Whenever we are facing a difficult situation, whether it be in our personal or professional lives, we always plan on pushing through it; this is generally what we are taught to do, like when a coach tells his team to never give up. However, Godin is convinced that true winners know both when to quit, and the best way to do it. Sure enough, sooner or later, everyone will find themselves in a position in which they have to quit, but the majority of people do it the wrong way. To become a winner, you need to be able to recognise the typical situations in which most people would choose to withdraw. Godin wants to help his readers see how saying enough is enough and giving up on something can often prove to be an effective strategy and help you to be more successful overall, by using your skills for other projects. Sometimes you have to quit: when you’re involved in projects that are taking you away from areas where you could really become the best in the world (and to be the best, you can’t do everything and spread your resources across multiple fronts). However, in other instances, giving up is the wrong choice, and so you must be able to tell the two apart.
It is therefore important to be able to recognise the typical structure that difficult situations assume, so as to understand what you are facing and if you should quit, or not. Godin identifies three types of difficult situations.
One is the Cliff - a situation in which you continue to persevere until you reach a point of no return at which quitting is impossible, and so you plummet and fall. This specific situation is not greatly discussed as it is very dangerous and also very rare in commercial businesses. So, there are two remaining types of difficult situations that you need to know how to recognise: the Dip and the Cul-de-sac.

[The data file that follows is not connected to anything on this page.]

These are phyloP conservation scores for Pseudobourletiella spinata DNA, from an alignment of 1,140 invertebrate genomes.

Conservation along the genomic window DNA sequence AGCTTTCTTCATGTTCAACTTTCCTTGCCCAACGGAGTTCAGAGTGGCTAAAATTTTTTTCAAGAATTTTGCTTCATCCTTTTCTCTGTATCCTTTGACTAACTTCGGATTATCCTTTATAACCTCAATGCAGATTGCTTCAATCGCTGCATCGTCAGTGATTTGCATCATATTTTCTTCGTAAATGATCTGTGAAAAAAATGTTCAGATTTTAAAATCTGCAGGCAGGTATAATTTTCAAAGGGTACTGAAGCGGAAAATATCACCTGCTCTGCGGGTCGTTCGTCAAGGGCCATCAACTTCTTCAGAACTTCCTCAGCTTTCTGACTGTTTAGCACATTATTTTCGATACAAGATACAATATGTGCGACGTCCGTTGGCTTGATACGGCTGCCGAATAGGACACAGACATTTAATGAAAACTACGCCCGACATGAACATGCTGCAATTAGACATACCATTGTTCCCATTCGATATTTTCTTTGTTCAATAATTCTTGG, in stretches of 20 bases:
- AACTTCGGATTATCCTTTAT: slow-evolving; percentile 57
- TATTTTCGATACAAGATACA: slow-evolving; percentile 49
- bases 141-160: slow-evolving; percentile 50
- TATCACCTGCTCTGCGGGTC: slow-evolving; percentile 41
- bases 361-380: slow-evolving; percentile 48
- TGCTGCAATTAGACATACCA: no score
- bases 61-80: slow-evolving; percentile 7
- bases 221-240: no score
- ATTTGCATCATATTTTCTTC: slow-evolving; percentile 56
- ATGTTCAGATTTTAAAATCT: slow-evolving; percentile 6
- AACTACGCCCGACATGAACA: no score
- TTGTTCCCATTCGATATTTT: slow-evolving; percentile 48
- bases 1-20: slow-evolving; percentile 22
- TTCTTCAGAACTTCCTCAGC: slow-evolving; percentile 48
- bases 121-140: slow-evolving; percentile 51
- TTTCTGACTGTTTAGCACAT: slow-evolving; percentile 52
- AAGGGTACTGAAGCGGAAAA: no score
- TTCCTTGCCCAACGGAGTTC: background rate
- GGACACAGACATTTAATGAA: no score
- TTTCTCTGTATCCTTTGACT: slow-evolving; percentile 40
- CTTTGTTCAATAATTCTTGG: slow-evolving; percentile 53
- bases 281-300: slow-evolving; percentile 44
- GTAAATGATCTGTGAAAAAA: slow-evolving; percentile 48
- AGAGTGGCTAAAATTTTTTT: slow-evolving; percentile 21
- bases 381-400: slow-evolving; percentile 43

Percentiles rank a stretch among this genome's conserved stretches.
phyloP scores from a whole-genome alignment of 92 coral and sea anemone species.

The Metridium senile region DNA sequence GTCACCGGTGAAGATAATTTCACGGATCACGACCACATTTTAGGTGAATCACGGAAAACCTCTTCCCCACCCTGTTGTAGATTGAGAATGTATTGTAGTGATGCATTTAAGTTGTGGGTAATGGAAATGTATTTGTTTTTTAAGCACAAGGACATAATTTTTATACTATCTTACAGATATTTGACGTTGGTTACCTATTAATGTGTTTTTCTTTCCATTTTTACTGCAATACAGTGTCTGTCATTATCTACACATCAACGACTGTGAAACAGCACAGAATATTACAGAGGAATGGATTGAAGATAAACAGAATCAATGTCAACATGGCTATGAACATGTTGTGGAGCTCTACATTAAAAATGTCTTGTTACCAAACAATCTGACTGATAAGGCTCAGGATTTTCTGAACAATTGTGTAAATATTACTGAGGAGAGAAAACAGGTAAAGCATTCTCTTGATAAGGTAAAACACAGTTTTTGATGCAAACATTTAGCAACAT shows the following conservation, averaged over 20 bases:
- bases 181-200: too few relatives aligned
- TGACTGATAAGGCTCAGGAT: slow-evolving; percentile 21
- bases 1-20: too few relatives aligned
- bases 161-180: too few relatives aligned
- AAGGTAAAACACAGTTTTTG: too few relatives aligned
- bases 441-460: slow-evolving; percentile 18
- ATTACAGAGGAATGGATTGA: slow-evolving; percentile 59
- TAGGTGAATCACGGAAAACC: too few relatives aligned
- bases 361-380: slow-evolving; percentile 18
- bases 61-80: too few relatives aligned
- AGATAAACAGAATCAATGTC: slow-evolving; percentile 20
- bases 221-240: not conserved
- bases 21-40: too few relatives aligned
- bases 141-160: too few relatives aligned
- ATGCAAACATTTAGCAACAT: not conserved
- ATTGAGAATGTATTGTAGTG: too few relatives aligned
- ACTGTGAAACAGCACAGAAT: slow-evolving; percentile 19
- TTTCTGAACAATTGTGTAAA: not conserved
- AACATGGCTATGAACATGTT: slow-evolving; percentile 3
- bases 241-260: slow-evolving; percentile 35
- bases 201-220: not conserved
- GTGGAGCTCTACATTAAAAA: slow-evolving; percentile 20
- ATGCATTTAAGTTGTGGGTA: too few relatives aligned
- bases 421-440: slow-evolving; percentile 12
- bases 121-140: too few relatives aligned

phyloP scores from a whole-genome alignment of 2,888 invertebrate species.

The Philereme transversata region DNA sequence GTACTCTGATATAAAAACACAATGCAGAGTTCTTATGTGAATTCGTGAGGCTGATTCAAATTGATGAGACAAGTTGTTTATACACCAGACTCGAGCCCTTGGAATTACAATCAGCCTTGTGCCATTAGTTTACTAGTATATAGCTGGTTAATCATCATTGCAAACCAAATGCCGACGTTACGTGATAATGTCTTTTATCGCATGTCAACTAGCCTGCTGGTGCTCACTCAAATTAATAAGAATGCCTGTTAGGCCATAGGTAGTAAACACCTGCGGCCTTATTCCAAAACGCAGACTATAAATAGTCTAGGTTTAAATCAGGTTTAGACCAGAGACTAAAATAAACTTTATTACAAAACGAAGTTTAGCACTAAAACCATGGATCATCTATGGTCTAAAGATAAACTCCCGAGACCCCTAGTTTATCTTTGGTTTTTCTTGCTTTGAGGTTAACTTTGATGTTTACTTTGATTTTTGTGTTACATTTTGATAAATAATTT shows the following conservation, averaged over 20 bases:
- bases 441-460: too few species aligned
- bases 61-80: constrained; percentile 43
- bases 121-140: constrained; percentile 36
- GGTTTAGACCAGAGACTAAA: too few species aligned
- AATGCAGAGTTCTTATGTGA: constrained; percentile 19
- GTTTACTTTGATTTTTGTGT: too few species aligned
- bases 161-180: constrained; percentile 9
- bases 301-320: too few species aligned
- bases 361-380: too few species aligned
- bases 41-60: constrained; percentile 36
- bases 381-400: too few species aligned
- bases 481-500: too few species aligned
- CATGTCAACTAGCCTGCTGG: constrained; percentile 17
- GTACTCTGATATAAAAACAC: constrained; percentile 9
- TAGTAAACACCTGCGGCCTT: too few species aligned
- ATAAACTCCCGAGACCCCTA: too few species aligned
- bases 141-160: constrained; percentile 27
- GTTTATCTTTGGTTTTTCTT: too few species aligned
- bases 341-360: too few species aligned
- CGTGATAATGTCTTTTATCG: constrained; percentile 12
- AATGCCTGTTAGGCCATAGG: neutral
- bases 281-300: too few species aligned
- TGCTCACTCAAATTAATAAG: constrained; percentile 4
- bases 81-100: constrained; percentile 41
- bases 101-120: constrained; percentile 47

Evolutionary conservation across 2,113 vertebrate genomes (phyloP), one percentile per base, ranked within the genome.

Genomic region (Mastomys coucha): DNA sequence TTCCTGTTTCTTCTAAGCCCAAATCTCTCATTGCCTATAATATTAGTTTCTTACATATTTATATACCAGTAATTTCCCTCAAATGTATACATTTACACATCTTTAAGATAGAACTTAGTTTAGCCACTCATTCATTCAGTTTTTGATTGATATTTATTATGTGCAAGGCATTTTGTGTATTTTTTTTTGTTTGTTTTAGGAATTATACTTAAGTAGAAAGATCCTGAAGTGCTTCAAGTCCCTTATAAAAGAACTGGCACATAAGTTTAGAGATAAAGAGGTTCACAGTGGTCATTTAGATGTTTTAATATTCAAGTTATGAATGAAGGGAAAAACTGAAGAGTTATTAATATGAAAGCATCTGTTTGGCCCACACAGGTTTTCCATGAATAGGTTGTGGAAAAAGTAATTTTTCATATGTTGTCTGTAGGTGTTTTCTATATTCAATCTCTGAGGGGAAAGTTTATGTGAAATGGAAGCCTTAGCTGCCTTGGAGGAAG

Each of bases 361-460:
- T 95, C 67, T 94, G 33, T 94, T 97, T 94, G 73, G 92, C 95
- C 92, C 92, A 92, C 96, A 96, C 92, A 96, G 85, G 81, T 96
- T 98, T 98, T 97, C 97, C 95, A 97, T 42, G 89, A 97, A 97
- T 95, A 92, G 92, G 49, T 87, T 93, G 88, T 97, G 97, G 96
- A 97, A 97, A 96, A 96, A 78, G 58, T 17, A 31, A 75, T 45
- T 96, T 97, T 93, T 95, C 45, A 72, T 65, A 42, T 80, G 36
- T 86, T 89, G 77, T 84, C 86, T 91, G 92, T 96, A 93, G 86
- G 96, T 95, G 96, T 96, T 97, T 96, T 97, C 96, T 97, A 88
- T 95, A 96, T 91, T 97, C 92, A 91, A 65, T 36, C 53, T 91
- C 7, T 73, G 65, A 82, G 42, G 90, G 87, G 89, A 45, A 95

Almost everything in life that is worth doing is governed by the Dip theory. Every time you start a new activity – whether it be a sport, a job, forming a new habit, a project, a relationship, a study programme… - the initial phase is the easiest: it’s exciting and you’re motivated, and you see results straight away. The growth curve continues to go up for a certain period of time but will inevitably start to dip sooner or later: that “zone” where you have to start working harder, pushing yourself, and where you find yourself facing obstacles – is the zone in which you pass from a beginner to an expert and a master of your craft. For example, it is the long period of study that you must go through to become an accomplished doctor, or everything that goes into working your way up to opening your own company. It is usually a long and difficult process, but it is the only way to rise up and reach the top.
Lastly, the other type of difficult situation we may find ourselves facing is the Cul-de-sac (or dead-end). When you are working hard at something, investing a lot of energy into it and are seriously struggling to make headway, but to no avail, and the situation doesn’t get better (nor does it get worse) - it means that you have hit a dead-end; you must get out of it straight away and give up what you are doing, since in the long-term, it will only result in you wasting resources on a project that will ultimately lead to nothing.
So, the secret to success lies in being able to recognise the Dips and the Cul-de-sacs; you need to push through the dips, as they can take you to the top, and quit when faced with a dead-end, as this is nothing but a brick wall that you will never get through.